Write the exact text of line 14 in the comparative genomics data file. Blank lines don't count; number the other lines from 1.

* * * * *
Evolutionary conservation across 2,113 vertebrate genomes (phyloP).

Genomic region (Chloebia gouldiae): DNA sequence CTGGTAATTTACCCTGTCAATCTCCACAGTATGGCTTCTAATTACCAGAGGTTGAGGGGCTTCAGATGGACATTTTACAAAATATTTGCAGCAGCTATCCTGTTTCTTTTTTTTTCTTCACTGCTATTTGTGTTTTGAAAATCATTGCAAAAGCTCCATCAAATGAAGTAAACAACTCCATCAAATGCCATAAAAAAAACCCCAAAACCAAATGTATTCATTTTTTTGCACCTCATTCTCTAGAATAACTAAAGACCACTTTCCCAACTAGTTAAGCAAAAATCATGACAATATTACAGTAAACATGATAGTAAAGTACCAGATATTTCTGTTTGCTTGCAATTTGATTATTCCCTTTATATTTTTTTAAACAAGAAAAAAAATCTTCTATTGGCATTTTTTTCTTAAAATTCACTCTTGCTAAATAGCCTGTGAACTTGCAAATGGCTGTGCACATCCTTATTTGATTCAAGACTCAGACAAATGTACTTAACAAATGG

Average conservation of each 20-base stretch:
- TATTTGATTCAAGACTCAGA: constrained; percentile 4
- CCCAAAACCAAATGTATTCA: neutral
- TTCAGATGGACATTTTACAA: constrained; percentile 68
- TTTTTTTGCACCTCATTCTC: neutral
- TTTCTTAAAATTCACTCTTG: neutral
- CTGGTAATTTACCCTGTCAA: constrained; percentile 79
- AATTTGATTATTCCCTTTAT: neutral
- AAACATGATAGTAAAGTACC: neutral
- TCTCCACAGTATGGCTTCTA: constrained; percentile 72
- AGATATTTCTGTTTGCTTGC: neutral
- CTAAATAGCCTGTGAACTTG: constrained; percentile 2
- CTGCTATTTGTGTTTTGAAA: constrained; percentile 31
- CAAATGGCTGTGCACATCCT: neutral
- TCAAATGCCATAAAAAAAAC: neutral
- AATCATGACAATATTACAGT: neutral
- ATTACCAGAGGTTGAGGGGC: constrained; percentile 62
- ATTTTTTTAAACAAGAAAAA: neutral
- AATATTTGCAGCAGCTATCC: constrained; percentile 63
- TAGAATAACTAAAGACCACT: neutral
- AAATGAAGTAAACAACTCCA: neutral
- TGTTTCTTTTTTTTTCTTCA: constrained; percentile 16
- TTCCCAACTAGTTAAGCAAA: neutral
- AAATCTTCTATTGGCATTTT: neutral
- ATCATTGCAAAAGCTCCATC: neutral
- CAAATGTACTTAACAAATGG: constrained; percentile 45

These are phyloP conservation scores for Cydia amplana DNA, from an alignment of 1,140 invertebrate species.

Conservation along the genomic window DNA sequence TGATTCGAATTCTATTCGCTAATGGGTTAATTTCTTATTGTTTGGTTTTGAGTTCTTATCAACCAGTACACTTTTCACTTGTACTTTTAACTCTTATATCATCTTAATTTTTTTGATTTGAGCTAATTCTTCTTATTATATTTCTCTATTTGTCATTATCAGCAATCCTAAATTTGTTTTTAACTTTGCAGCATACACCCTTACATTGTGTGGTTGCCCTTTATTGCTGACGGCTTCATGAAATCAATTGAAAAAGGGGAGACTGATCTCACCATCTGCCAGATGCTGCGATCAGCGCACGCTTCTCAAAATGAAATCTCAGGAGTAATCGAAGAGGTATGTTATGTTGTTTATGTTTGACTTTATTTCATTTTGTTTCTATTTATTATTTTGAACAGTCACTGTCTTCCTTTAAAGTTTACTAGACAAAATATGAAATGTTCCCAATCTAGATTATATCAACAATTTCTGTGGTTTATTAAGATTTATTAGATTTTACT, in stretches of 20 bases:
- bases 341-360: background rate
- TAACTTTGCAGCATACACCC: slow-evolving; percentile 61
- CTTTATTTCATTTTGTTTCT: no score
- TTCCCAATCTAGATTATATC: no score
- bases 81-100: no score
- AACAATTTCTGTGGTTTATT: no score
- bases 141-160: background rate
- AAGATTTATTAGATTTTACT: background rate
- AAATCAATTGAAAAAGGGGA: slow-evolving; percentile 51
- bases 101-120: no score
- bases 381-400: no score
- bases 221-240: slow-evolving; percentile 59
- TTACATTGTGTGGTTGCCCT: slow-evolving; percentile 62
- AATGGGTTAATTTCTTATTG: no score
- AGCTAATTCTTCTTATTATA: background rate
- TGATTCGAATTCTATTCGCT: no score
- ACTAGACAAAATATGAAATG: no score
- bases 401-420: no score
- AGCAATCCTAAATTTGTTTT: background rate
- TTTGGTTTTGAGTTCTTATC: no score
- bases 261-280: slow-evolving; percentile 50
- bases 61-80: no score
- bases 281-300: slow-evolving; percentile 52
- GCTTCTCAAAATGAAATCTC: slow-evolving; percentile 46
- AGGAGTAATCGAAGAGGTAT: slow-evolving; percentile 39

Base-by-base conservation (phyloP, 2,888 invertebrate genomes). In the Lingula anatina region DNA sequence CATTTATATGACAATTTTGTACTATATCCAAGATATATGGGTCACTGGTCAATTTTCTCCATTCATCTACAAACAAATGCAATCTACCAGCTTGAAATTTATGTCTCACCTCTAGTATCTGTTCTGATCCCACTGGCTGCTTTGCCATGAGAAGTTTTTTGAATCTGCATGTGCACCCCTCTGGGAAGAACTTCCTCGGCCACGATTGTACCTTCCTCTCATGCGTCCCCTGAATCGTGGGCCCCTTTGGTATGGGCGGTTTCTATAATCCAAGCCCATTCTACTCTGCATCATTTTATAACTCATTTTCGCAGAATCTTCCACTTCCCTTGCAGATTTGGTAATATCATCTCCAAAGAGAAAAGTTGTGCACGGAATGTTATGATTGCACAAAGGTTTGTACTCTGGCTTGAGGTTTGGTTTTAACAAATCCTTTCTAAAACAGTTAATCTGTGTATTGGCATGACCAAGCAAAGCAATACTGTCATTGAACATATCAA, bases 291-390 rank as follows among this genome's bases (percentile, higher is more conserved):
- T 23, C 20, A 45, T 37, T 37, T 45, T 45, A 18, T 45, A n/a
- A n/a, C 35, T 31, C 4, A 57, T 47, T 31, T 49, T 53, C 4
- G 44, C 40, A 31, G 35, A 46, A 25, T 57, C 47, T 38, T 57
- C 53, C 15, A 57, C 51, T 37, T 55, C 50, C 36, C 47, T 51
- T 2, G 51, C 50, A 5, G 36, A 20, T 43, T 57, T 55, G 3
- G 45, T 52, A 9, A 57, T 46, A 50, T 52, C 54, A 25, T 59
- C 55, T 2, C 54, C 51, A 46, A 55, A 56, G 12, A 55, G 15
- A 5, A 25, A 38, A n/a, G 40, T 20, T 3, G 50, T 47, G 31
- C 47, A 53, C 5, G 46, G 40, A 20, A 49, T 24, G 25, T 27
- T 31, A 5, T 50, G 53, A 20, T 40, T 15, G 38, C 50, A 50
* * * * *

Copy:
- CTAAATAGCCTGTGAACTTG: constrained; percentile 2